That’s what Snowald & Co wants us to believe.

Christian Stöcker: Vintage ‘73. He was born and raised in Wuerzburg, Wuerzburg and studied psychology in Bristol and graduated in 2003 in cognitive psychology. In Munich, he then studied at the Bavarian Theatre Academy, cultural criticism, and wrote, among other things in parallel for the “Süddeutsche Zeitung”, “Time” and SPIEGEL ONLINE. Since February 2005, SPIEGEL ONLINE in the science departments and the internet world, since January 2009, Deputy Head of Unit, since February 2011 Head of Network World. (Google translation from German)

53 blueraven  Fri, Aug 16, 2013 3:20:54pm

re: #44 Absalom, Absalom, Obdicut

There are 59 year old immature idealists, too.

Yes, but by that age they are usually less so. They have experienced enough to adopt some pragmatism. If not they will not go far in politics.

There is nothing wrong with retaining some idealism.

54 NJDhockeyfan  Fri, Aug 16, 2013 3:21:24pm
55 Targetpractice  Fri, Aug 16, 2013 3:22:19pm

re: #47 EPR-radar

I certainly agree that Snowden hasn’t grown up. However, Snowden himself doesn’t really match the juvenile rebel model —- he certainly didn’t have much sympathy for leakers when he was commenting on Ars.

Snowden strikes me as a self-important prick, juvenile in that he never matured enough to realize the world does not revolve around him and does not conform to his ideals. I’m of the opinion that he was denied a promotion or fired from a job and decided he’d “get even” for it.

56 simoom  Fri, Aug 16, 2013 3:22:36pm

re: #50 Charles Johnson

Good grief, that Spiegel article is fucking ridiculous. Argh.

Wow, you’re right. I’m a few paragraphs in and this is just idiotic:

“I, sitting at my desk, certainly had the authority to wiretap anyone, from you or your accountant, to a federal judge or even the president, if I had a personal e-mail,” Snowden told the Guardian in an interview published in June. Mike Rogers, the Republican chairman of the House Intelligence Committee, said of Snowden’s assertion, “He’s lying. It’s impossible for him to do what he was saying he could do.”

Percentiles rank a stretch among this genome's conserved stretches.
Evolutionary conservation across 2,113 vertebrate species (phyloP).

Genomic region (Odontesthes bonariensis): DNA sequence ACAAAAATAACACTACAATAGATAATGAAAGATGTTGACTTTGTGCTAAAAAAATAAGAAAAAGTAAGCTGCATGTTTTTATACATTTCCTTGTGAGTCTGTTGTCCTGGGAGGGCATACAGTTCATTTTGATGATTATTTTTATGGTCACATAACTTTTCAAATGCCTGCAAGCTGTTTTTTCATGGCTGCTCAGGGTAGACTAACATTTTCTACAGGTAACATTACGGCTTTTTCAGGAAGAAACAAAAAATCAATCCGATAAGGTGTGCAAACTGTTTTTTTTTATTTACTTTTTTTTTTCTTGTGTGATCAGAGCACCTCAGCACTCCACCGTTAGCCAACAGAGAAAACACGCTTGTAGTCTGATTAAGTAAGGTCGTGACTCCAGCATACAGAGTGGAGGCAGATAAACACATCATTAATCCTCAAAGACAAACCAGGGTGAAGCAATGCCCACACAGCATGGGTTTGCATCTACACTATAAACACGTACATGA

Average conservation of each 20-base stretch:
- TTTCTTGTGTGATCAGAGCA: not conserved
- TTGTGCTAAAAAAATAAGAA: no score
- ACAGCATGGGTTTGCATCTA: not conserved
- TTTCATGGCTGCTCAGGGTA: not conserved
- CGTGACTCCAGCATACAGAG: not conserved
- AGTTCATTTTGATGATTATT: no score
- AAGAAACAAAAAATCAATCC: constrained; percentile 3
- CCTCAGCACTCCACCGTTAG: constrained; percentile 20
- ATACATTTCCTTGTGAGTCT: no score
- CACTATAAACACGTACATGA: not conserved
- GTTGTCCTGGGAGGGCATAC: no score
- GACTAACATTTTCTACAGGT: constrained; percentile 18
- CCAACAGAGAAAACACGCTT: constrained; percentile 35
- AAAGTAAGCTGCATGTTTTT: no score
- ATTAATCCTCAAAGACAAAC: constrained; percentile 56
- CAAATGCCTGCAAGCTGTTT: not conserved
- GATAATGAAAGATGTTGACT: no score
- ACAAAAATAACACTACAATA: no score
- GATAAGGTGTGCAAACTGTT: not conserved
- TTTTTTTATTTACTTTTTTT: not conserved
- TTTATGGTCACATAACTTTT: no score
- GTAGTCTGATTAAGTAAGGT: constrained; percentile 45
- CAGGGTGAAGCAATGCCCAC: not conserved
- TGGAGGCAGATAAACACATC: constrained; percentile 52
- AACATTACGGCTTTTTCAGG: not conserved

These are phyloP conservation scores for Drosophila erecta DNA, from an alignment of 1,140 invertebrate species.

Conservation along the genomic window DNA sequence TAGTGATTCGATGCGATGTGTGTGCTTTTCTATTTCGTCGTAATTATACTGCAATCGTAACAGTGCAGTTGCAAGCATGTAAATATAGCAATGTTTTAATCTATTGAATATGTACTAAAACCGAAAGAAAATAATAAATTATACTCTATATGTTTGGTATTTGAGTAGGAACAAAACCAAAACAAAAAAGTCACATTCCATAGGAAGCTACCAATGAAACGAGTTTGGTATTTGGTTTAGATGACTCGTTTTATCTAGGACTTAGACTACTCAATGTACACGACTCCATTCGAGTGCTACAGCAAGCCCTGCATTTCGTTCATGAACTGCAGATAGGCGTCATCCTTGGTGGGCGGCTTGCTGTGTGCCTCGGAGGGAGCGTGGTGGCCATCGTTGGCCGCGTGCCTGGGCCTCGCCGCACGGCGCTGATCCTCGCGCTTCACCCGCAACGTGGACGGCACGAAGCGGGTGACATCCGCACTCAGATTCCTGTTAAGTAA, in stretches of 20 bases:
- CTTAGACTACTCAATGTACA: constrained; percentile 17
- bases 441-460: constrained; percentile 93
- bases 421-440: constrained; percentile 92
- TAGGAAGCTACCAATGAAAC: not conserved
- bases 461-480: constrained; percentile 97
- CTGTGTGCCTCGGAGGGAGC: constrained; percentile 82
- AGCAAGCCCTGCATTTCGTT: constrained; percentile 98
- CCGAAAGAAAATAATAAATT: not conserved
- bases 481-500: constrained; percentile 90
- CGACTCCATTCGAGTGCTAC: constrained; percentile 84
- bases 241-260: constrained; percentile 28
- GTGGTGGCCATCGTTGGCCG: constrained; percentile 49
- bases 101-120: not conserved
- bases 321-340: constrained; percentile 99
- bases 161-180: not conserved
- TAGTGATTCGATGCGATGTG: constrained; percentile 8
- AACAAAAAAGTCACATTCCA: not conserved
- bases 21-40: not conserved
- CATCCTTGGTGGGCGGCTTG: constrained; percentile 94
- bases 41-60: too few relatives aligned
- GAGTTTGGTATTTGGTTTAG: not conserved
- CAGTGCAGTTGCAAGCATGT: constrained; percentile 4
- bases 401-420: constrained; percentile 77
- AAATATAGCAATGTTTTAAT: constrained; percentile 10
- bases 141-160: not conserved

But the new documents show that Snowden wasn’t lying, and it was Rogers who had it wrong. Whether Rogers did so knowingly or because the Congressman had been deceived by the intelligence service must still be clarified.

57 Vicious Babushka  Fri, Aug 16, 2013 3:23:14pm

re: #55 Targetpractice

Snowden strikes me as a self-important prick, juvenile in that he never matured enough to realize the world does not revolve around him and does not conform to his ideals. I’m of the opinion that he was denied a promotion or fired from a job and decided he’d “get even” for it.

He had a $62/hr job in spite of his totally crappy resume.

58 Targetpractice  Fri, Aug 16, 2013 3:24:29pm

re: #57 Vicious Babushka

He had a $62/hr job in spite of his totally crappy resume.

Peter Principle in action.

59 Gus  Fri, Aug 16, 2013 3:25:48pm

re: #52 Justanotherhuman

“Analysts with the agency are free to pick targets as they choose.”

That’s what Snowald & Co wants us to believe.

Christian Stöcker: Vintage ‘73. He was born and raised in Wuerzburg, Wuerzburg and studied psychology in Bristol and graduated in 2003 in cognitive psychology. In Munich, he then studied at the Bavarian Theatre Academy, cultural criticism, and wrote, among other things in parallel for the “Süddeutsche Zeitung”, “Time” and SPIEGEL ONLINE. Since February 2005, SPIEGEL ONLINE in the science departments and the internet world, since January 2009, Deputy Head of Unit, since February 2011 Head of Network World. (Google translation from German)

Ah, a psychology-theater major.

60 Norbrook  Fri, Aug 16, 2013 3:26:08pm

re: #56 simoom

No,he was lying, in that he didn’t have the ability or capability to ‘wiretap’ anyone. That implies that he could gain access to voice recordings, the text of e-mails, and so on. That wasn’t in the data he took, nor is it in the data collected by the programs. Metadata is simply “data about the data,” so he might be able to figure out where you went or who you were calling, but to actually gain access to the rest of it, you need several other sets of permission, including a warrant.

61 simoom  Fri, Aug 16, 2013 3:26:30pm

re: #56 simoom

And they aren’t aware of the WaPo clarification so they of course got this wrong:

The Washington Post reports on how the NSA accidentally intercepted a “large number” of calls placed from Washington in 2008 when a programming error confused the US area code 202 for 20, the international dialling code for Egypt.

Gellman’s initial screw-up is spreading misinformation around the world.

62 Vicious Babushka  Fri, Aug 16, 2013 3:26:37pm

re: #59 Gus

Ah, a psychology-theater major.

A degree in Emoprog!

63 Gus  Fri, Aug 16, 2013 3:28:06pm

re: #62 Vicious Babushka

A degree in Emoprog!

Ha! You’re right.

64 dog philosopher  Fri, Aug 16, 2013 3:28:40pm

re: #59 Gus

Ah, a psychology-theater major.